The controversial Digital Economy Bill could be pushed through parliament as part of the “wash up” ahead of the election in April, according to industry insiders
The Digital Economy Bill, which has been the topic of heated debate since it was first announced as part of the Queen’s speech in November, could become law before April – ahead of the next general election.
According to senior industry figures, if the Bill proceeds to its second reading in the House of Commons by the time parliament is dissolved at the start of April, then it is likely to enter the “wash up” process – where legislation that has not finished its passage through parliament is pushed through.
The Bill contains several measures designed to reduce copyright infringement and combat piracy, some of which have been widely discredited by industry commentators and ISPs. As it stands, the Bill will enable government to impose an escalating series of sanctions on persistent file-sharers, starting with sending letters to illegal downloaders and culminating in slowing down the connection speed of offenders or temporarily suspending their connections.
Fast approval could cut debate short
Once the Bill reaches the “wash up” stage, the government will only be able to pass it with the support of the opposition, so any clauses that are opposed by the Tories are likely to be dropped. The Conservatives have already requested that government reverses a bid to set up “independently financed news consortia”, which will produce regional news to be shown only on ITV1.
“We have been clear that we want the bill to go through as quickly as possible,” a Tory spokeswoman told TechEye. “We are keen to get this passed and have therefore tried to speed up the bill by being clear over the clause we would like changed. This will hopefully decrease time spent on debate and further amendments and help the bill get passed.”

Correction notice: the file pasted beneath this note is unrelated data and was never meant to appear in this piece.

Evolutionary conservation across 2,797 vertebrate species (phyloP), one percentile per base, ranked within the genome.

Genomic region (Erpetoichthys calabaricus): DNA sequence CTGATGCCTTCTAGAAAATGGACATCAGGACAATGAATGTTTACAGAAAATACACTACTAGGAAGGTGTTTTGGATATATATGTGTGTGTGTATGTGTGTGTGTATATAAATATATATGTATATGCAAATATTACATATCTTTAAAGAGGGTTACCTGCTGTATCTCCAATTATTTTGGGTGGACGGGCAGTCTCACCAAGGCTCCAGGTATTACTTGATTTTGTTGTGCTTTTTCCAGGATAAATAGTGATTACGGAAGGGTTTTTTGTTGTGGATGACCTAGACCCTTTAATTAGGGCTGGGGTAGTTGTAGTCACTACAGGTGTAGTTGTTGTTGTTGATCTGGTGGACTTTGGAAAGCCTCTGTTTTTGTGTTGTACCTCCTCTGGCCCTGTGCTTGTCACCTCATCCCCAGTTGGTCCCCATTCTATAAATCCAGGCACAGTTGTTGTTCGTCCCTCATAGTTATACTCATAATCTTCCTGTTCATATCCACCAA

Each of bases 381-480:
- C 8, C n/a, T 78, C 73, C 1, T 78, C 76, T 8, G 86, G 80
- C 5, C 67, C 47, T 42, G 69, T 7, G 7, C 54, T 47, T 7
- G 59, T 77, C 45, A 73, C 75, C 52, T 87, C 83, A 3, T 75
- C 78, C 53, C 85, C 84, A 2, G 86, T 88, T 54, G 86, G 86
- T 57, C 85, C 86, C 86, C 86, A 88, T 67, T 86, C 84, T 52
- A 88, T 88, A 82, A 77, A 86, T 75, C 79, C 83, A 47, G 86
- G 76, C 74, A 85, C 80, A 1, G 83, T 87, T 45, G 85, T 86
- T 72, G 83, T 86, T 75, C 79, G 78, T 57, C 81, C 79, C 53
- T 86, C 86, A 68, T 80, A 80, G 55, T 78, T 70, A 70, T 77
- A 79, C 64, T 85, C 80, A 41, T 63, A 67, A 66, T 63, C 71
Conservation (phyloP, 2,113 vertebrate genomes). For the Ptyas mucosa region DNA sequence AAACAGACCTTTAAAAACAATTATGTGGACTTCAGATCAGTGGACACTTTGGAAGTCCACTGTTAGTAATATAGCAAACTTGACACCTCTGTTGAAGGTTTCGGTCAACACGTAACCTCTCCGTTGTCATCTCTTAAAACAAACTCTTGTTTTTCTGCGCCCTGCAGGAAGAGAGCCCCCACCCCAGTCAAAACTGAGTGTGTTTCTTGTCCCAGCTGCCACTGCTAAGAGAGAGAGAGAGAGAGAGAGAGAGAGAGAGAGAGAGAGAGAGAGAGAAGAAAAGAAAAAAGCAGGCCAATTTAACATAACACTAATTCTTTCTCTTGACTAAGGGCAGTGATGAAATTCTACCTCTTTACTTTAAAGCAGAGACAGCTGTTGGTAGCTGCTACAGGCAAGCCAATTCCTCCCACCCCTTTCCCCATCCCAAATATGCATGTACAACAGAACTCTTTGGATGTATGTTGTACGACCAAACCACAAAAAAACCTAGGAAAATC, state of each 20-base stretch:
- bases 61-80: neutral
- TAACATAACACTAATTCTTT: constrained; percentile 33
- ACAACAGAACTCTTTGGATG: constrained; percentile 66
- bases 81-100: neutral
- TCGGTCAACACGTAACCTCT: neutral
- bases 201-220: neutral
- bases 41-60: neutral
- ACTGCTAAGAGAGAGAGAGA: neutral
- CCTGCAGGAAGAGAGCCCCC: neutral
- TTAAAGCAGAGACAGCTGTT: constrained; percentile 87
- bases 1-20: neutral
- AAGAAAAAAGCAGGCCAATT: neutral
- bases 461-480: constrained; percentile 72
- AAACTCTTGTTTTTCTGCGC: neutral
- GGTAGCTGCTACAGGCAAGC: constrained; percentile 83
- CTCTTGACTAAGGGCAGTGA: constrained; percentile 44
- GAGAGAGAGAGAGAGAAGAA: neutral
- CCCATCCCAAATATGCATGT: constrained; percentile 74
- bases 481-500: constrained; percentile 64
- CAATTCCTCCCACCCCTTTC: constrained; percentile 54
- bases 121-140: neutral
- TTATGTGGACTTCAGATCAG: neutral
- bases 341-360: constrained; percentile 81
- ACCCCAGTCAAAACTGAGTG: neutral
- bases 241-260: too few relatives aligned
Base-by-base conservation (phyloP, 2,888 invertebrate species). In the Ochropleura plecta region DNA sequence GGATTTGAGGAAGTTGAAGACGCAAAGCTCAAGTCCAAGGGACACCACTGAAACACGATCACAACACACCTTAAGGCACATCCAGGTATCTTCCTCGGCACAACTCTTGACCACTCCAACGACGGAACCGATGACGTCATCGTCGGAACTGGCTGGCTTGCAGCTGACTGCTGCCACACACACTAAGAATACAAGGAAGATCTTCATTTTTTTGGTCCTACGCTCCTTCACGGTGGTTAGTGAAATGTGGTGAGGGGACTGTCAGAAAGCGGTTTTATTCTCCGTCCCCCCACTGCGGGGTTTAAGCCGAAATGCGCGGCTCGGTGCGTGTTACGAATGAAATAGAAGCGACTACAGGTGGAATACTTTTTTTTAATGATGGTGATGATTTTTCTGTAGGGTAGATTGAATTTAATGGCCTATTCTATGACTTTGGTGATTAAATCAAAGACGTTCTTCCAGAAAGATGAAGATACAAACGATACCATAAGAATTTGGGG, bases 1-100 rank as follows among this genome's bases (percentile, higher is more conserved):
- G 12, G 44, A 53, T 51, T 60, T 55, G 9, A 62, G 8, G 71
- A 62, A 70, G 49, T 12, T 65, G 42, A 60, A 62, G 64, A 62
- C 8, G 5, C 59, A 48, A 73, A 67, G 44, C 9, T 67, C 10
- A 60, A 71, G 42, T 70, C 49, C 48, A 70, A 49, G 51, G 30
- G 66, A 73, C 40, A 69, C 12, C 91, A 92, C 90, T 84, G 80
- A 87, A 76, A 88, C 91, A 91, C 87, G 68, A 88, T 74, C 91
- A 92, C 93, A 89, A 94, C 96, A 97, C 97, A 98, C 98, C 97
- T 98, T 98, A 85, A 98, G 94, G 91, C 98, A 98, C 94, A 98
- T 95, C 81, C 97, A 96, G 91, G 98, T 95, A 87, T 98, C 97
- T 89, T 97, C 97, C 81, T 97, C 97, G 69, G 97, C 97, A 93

However, critics of the Bill have expressed concern that amendments are being made at the last minute without any proper debate or scrutiny. Only yesterday, the House of Lords dismissed the notorious Clause 17, which would have given Business Secretary Lord Mandelson the power to alter copyright law. The Lords have replaced it with a new – and arguably more draconian – amendment, which allows copyright owners to ask the high court to cut off websites that host illegally-shared files.
The amendment itself has already met with a dismayed response from the industry. “Our members are extremely concerned that the full implications of the amendment have not been understood and that the reasoning behind the amendment is wholly misguided,” said Nicholas Lansman, Secretary-General of the Internet Services Providers Association (ISPA).
Several other bodies are now also moving to oppose the early approval of the Digital Economy Bill. “Given the potentially profound impact it would have, we think this is unacceptable,” said Andrew Heaney, executive director of strategy and regulation at TalkTalk. Meanwhile, a group of Liberal Democrat MPs have labelled amendment 120A “draconian and unworkable” in an open letter to their party.
However, other industry commentators have been more sympathetic towards the government’s actions. “The government deserves credit for pushing through a proposal that is not a vote-winner,” one senior industry source told the Guardian. “They recognise that the creative industries are a huge asset for the country.”